Thursday, April 17, 2008


Lieberman willing to star at Republican convention
By Manu Raju
Posted: 04/15/08 08:06 PM [ET]

Sen. Joe Lieberman (I-Conn.), the Democratic Party’s 2000 vice presidential nominee, is leaving open the possibility of giving a keynote address on behalf of Sen. John McCain (Ariz.) at the Republican National Convention in September.
Republicans close to the McCain campaign say Lieberman’s appearance at the convention, possibly before a national primetime audience, could help make the case that the presumptive GOP nominee has a record of crossing the aisle. That could appeal to much-needed independent voters.
McCain has yet to ask Lieberman to speak, either in primetime or elsewhere, at the convention. But if McCain thinks it will help make his case for the White House, as some of his allies suspect, Lieberman would be willing to speak on his behalf.
“If Sen. McCain, who I support so strongly, asked me to do it, if he thinks it will help him, I will,” Lieberman said in a brief interview.
Lieberman said he doubts McCain will ask him to give a keynote address, but acknowledges the subject has yet to come up in the two senators’ discussions.
A Lieberman aide said even though there are no plans for the Independent to give a speech at the convention, it is a “likely possibility” he will address the Republican audience in some form.
Appearing before the Republican convention carries some risk for Lieberman. His Democratic colleagues could seek retribution by taking away his gavel on the Homeland Security and Governmental Affairs Committee next Congress.
Lieberman has had a long leash this Congress because his decision to caucus with Democrats — despite losing Connecticut’s 2006 Democratic primary — allows them to hold their narrow 51-49 majority. If Democrats pick up more seats as expected in November, and Lieberman angers Democrats along the campaign trail, some privately expect there might be an attempt to deny him his bid to retain his chairmanship.
One Democratic leadership aide said losing his chairmanship could happen in that scenario, but “the bar would have to be very high.”
That’s because Senate Majority Leader Harry Reid (D-Nev.) has a close relationship with Lieberman.
Unlike a number of Democratic colleagues who backed Lieberman’s challenger Ned Lamont after the 2006 primary, Reid offered words of praise for the senator, saying he would not “turn on Joe.” Reid called Lieberman and promised him a chairmanship if he won reelection, a move that angered some Lamont supporters.
Even though Reid may not need Lieberman next Congress to claim a Senate majority, he told Lieberman in private conversations that he would protect his seniority.
“I can tell you Sen. Reid had talked to me a few times and said he knows there will be talk if we get more than 51 Democrats next year,” Lieberman told The Hartford Courant this month. “As far as he is concerned, I will retain my seniority, et cetera, no matter how many Democrats there are next year.”
Jim Manley, a Reid spokesman, said he would not comment on the senator’s private conversations, but acknowledged that the two men spoke.
When asked Tuesday if Lieberman’s chairmanship was at risk next Congress, Reid said succinctly: “No.”
“We have one difference of opinion, maybe two with Sen. Lieberman,” said Senate Majority Whip Dick Durbin (D-Ill.), a prominent supporter of Sen. Barack Obama’s (D-Ill.) presidential candidacy. “As a whip, I can tell you time and again, he’s been there when we’ve needed him.”
Lieberman, a staunch Iraq war supporter, has taken the Democratic Party to task for its push to withdraw from Iraq, likening that approach to surrendering to al Qaeda. He has called for aggressive action against Iran and pushed measures that some Democrats have likened to war-mongering.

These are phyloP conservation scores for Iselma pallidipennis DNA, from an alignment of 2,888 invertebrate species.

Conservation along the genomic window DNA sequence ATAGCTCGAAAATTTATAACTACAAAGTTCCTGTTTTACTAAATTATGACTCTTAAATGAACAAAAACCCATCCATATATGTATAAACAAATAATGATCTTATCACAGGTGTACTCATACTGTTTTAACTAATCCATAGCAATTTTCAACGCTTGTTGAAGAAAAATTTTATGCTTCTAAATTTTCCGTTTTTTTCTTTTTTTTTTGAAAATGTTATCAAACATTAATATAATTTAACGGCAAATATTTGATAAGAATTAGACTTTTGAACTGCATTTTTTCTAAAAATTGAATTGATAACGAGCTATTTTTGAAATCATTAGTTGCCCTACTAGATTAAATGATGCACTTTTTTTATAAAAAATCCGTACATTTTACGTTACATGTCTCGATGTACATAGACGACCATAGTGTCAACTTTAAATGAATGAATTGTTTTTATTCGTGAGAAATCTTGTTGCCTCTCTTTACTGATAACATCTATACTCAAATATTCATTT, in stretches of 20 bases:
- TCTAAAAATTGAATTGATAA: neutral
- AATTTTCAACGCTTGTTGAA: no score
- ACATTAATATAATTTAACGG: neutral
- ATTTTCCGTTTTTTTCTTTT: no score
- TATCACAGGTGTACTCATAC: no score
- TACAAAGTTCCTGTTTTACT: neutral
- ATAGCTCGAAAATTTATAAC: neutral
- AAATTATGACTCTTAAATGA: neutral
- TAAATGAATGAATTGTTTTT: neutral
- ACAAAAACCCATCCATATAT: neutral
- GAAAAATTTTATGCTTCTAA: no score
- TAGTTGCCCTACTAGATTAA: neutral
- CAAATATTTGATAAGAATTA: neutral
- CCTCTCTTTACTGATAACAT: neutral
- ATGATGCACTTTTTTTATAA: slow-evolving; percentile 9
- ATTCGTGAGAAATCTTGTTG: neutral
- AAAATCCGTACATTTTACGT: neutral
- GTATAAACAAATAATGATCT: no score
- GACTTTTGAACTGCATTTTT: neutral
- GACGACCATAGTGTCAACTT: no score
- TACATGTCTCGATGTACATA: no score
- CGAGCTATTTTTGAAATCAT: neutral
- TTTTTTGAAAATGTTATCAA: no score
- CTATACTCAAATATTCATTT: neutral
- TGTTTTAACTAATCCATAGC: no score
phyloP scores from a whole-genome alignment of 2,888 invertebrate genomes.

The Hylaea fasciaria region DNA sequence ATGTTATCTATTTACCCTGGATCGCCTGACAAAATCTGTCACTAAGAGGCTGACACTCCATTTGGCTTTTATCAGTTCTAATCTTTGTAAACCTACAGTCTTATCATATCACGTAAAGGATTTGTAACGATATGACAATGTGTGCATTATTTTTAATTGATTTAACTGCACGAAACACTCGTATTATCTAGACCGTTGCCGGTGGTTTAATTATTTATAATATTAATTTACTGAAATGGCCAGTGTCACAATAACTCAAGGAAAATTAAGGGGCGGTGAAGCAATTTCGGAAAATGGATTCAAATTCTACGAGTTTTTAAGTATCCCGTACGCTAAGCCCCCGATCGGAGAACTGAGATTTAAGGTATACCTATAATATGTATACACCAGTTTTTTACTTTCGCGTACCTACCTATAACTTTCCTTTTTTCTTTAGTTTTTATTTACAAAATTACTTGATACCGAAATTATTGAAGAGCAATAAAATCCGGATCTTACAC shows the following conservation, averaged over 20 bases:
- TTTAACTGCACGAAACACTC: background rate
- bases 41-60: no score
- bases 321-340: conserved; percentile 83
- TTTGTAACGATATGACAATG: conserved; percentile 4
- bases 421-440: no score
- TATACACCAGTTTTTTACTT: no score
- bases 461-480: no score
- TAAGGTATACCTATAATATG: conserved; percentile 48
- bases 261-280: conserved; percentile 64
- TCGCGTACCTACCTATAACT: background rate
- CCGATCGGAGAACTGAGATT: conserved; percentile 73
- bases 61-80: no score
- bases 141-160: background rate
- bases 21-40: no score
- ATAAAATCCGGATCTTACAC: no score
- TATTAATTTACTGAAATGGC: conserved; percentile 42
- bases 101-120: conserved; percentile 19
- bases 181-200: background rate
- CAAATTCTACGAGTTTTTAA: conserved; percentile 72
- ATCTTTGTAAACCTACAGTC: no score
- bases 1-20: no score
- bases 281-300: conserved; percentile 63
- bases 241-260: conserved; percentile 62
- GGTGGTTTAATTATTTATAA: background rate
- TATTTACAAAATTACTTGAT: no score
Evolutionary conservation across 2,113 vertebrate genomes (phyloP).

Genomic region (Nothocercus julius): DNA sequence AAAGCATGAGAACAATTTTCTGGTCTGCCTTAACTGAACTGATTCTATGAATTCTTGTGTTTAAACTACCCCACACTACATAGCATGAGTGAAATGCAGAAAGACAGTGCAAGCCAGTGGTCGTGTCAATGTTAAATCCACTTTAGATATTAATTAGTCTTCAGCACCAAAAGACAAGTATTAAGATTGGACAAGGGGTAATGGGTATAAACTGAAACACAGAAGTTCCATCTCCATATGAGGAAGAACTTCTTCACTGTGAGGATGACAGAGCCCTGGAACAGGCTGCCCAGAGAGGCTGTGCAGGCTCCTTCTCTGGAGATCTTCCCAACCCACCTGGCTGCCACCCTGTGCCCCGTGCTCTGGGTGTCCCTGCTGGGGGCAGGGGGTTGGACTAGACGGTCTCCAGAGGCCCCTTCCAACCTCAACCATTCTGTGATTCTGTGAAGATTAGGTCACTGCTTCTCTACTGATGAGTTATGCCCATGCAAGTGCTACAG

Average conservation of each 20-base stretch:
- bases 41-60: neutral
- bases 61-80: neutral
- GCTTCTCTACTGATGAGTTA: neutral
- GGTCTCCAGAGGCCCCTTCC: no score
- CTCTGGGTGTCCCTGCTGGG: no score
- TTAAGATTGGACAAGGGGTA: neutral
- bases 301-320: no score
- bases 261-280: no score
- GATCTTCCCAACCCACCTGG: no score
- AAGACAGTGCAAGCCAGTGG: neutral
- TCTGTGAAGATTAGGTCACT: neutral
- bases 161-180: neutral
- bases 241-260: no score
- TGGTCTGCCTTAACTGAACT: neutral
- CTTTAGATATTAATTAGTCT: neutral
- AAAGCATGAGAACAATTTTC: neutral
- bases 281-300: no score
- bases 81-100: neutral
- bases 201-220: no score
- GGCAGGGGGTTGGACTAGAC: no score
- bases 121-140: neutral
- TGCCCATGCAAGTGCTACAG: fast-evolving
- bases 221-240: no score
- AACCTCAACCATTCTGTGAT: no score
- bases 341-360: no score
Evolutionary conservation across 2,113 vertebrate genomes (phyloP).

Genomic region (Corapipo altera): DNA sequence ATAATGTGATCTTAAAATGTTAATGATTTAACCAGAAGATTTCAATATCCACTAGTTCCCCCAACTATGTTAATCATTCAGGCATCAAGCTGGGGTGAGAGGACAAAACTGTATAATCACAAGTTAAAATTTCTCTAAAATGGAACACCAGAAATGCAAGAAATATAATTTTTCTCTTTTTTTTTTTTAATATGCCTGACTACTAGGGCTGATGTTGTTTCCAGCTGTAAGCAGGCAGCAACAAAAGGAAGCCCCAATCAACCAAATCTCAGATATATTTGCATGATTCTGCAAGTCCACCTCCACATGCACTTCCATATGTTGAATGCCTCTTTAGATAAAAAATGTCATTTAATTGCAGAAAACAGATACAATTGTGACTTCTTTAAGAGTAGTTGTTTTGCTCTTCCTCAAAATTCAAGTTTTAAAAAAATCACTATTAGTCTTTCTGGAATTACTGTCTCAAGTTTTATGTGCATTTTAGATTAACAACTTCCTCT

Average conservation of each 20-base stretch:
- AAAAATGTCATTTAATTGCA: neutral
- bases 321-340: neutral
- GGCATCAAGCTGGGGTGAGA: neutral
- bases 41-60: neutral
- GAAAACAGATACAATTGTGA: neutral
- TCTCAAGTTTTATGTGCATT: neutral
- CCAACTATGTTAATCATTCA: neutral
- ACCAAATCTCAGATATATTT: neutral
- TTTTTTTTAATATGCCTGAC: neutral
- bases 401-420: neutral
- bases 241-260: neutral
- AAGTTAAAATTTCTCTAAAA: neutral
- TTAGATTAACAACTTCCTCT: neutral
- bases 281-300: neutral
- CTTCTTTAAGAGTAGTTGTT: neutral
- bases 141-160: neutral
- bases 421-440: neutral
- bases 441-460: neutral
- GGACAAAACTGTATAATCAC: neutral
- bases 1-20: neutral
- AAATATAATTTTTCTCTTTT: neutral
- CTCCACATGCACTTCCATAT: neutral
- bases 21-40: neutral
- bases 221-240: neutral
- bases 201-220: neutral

He continues to criticize the Democratic candidates for their foreign policy positions, and says the party has jettisoned its tradition of being strong on defense by pandering to its liberal base.
Making those points to a Republican audience in front of national primetime viewers would make a strong case for McCain’s candidacy, which is based largely on his national security experience, Republicans say.
“I think it would be a great idea,” said Sen. Lindsey Graham (R-S.C.), McCain’s closest Hill ally. “If you looked at economic issues and social issues, I bet you we disagree a vast majority of the time. But when you look at what the primary job of what a United States senator is in the age in which we live, we have pretty much universal agreement — and that’s to protect the homeland.”
“I think Sen. Lieberman would be a very powerful spokesperson,” said Sen. Mel Martinez (Fla.), a former general chairman of the Republican National Committee. “I think he really is someone who helps Sen. McCain break through to independent voters.”
Lieberman’s presence could potentially anger some social conservatives because of his positions supporting abortion rights and other liberal values. But Lieberman’s arguments that McCain is best suited to lead the country at a time of war would override those objections, said Sen. Sam Brownback (R-Kan.), a hero of the religious right.
“If he’s talking about security issues, Iran, Joe is fabulous on those issues,” Brownback said.
But the extent of his criticism on Democrats could bring back memories of 2004, when Georgia Democratic Sen. Zell Miller gave a scathing keynote speech attacking Sen. John Kerry (D-Mass.), the party’s presidential nominee. Miller, who was planning to retire from the Senate at the end of 2004, had little to lose by crossing his party.
Kerry declined to comment on Lieberman, but called Miller’s speech “hysterical and inaccurate.”Sen. Sherrod Brown (D-Ohio) said he doubts Lieberman would give a Miller-like speech.
“I don’t think he’s going to act like that if he does that,” Brown said. “But of course, I would be disappointed if he does that.”

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